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IMMIGRATION REFORM


The immigration system of the United States of America is in dire need of reform. For quite some time, issues with illegal immigration, including both illegal passage into our borders and the overstaying of visas, created social problems policymakers struggle to address. Additionally, diverging ideological viewpoints divide our national debate between two distinct outcomes. The ideal solution to our immigration problems is a comprehensive approach that provides equitable outcomes to law abiding migrants and opportunities for violators to atone for past digressions.

A buzzword commonly thrown around during the presidency of Barack Obama was comprehensive immigration reform. Under such an idea, the federal government would provide a path to citizenship for illegal immigrants and other undocumented people. In addition, government would also address border security. Although a good beginning, the problem with the approach was the immediacy of the amnesty with complete ambiguity of actual measures to prevent the issue from reoccurring.

Setting aside the strong emotions on the issue, America needs an orderly and fair immigration system. Also, there are many among the impacted population demonstrating the ability to contribute to our society and would be willing to forgo access to welfare programs to attain an opportunity to be recognized as Americans. Moreover, there is a need to ensure immigrants go through the process and play by the rules. Beyond the impact on our national security, allowing deviations provides unfair outcomes for certain classes of immigrants.
Providing a pathway to citizenship is commonly described as setting a prescribed penalty to atone for the crime of illegal entry. Once the penalty is honored, the person would be able to enter the immigration system at the back of the line of people who went through the proper channel. While many conservatives feel this form of amnesty promotes mass illegal immigration, the federal government can alleviate those concerns by limiting the eligible population to those already entered by a certain period, which might be difficult to enforce.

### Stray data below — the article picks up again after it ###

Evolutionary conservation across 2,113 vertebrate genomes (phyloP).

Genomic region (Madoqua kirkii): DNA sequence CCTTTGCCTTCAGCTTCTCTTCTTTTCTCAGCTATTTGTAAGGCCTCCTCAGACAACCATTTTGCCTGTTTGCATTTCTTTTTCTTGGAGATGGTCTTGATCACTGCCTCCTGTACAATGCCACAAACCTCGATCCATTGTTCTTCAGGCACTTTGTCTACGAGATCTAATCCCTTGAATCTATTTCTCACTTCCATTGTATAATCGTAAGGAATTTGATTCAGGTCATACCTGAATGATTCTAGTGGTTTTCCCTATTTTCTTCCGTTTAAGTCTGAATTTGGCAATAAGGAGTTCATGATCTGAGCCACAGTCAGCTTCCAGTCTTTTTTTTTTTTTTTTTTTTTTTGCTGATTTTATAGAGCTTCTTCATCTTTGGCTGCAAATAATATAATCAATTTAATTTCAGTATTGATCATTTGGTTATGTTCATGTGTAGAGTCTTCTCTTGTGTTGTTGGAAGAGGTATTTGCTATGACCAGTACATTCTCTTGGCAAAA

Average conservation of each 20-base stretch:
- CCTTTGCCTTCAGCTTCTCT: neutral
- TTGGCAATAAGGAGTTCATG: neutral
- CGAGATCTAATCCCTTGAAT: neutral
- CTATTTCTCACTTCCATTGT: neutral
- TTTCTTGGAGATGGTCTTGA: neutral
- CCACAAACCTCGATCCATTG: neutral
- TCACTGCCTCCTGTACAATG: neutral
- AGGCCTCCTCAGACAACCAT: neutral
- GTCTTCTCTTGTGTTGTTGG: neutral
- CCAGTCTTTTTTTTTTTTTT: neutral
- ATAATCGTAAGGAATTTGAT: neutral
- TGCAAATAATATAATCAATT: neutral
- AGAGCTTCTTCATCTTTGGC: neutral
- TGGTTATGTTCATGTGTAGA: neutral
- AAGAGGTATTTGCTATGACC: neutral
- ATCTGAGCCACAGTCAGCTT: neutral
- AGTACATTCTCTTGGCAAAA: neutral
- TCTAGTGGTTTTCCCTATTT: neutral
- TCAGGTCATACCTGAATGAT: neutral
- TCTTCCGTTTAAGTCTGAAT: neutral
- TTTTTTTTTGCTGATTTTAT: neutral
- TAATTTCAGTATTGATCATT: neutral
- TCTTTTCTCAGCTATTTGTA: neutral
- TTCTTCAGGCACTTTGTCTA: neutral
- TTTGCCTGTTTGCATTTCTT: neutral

Immigration hawks want strong border security measures that protect against illegal border crossing, which is appropriate given the large population of people that fall into this category. But, enforcement should also consider other forms of illegal immigration, not solely border crossing. In our current environment, our national security is depending on being able to ensure dangerous elements are not able to freely enter our society. Some on the left argue the minimal number of threats, but the reality is that it only takes one to makes a massive impact.

A big part of the issue is the emotional impact of issue is hardening both sides to their viewpoints, without wiggle room to negotiate and compromise. As stated earlier, not all illegal immigrants and undocumented people are dangerous or bad. Some are and those ones need to be immediately removed from society. But, ones that can meet the terms of the onetime olive branch and contribute to our society should get an opportunity to remain as Americans.

The United States economy needs immigration to support our economy. Despite the large pools of domestic talents, immigration allows the American economy to pull in the best and brightest from the rest of the world. A competitive advantage the United States has over our industrial counterparts is the free market and private ownership that attracts the worlds best to leave their homeland and migrate here. As a result, the United States benefits from a diverse, dynamic, and innovative pool of talent the world cannot compete with. 
At the same time, the United States needs to have an orderly and fair process that vets immigrants and eliminates unfair obstacles for certain classes of immigrants. Many of the immigration policies have gone overlooked for decades. Giving fresh look on the length of residency and eligibility terms is appropriate. Should a person that already have family in the United States have preference over another that may be better able to contribute to our economy? That is a question we need to ask.

There are some on the left of center that want to push for complete open borders, regressing to the outdated past. In reality, regulated borders are essential for the protection of law and order and national security. The United States can solve our immigration issues. But, it will take bold policymakers to better make the case for a comprehensive approach in a manner that gives equal urgency for all key factors. Protect our borders. Protect immigrants. Protect our ability to attract the best and brightest.